Research News

Research from UW-Madison's Winterstein helps ID factor in concussion reporting

October 16, 2019

A story ​out of the University of Georgia explains new research on sport-related concussions (SRC) that's co-authored by UW-Madison’s Andrew Winterstein and Dee Warmath, a former faculty member at UW-Madison. 

Warmath and Winterstein's study —  which was published in the journal Sports Health: A Multidisciplinary Approach — reveals that knowing how to report a concussion may be a greater factor in prompting athletes to take action than concussion and symptom knowledge. 

Though a critical element of recovery from a concussion is early reporting, studies suggest 50 percent or more of concussion symptoms are concealed by the individual. While there have been many initiatives to encourage SRC awareness, most of these initiatives did not consider reporting skill. 

Winterstein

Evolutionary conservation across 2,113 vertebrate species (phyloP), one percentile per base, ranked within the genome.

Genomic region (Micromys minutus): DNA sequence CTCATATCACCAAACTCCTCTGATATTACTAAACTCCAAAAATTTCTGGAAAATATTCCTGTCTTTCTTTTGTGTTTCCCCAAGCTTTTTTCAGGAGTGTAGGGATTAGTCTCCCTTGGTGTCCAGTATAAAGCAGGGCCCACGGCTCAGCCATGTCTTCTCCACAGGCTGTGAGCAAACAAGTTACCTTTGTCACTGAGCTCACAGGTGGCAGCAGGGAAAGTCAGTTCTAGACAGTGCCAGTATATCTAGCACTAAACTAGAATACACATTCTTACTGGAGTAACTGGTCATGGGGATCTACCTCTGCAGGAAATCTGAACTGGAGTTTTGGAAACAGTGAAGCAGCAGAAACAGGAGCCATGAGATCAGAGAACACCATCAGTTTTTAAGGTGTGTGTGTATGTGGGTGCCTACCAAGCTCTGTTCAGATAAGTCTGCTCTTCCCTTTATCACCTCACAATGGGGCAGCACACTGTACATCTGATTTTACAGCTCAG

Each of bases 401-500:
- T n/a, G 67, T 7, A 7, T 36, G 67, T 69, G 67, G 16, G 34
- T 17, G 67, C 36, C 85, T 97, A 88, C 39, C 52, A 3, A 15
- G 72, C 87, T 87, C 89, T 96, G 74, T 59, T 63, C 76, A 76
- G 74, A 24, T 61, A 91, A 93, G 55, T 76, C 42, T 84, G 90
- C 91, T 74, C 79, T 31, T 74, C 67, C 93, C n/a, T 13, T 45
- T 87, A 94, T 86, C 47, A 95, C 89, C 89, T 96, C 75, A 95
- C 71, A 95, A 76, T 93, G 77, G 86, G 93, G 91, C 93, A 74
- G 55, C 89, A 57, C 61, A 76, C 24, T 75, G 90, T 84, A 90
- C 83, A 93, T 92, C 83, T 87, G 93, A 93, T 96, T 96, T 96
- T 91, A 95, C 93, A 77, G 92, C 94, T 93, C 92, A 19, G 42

Winterstein
In their paper, Warmath and Winterstein develop a scale for reporting skill, which is defined as mastery of the actions required to report a concussion. This includes knowing when you don’t know enough to act and need to seek more information, a component that has proven significant in areas like sexual harassment reporting, whistleblowing, and financial wellness. 

To identify issues with concussion reporting, Warmath and Winterstein surveyed a national sample of 1,305 active adults aged 18 to 24 who participated in a variety of sports and activities at different levels of competition. Participants were shown a reporting skill scale and asked to rate how well each statement described them. 

The results suggest that a combination of reporting skill and concussion symptom knowledge offers the most promising solution to increased SRC reporting. According to UGA, the objective is to familiarize the steps of reporting so that when the time comes, obstacles associated with lack of skill and self-efficacy are removed.

Winterstein is a distinguished clinical professor with the School of Education’s Department of Kinesiology, where he directs the university’s highly regarded Athletic Training Program. He also is an athletic trainer with University Health Services, and holds affiliate appointments with the UW School of Medicine and Public Health and the Department of Orthopedics and Rehabilitation. 

Warmath, who is the lead author on the paper, is an assistant professor in the College of Family and Consumer Sciences at the University of Georgia.

Visit this link to read the original study.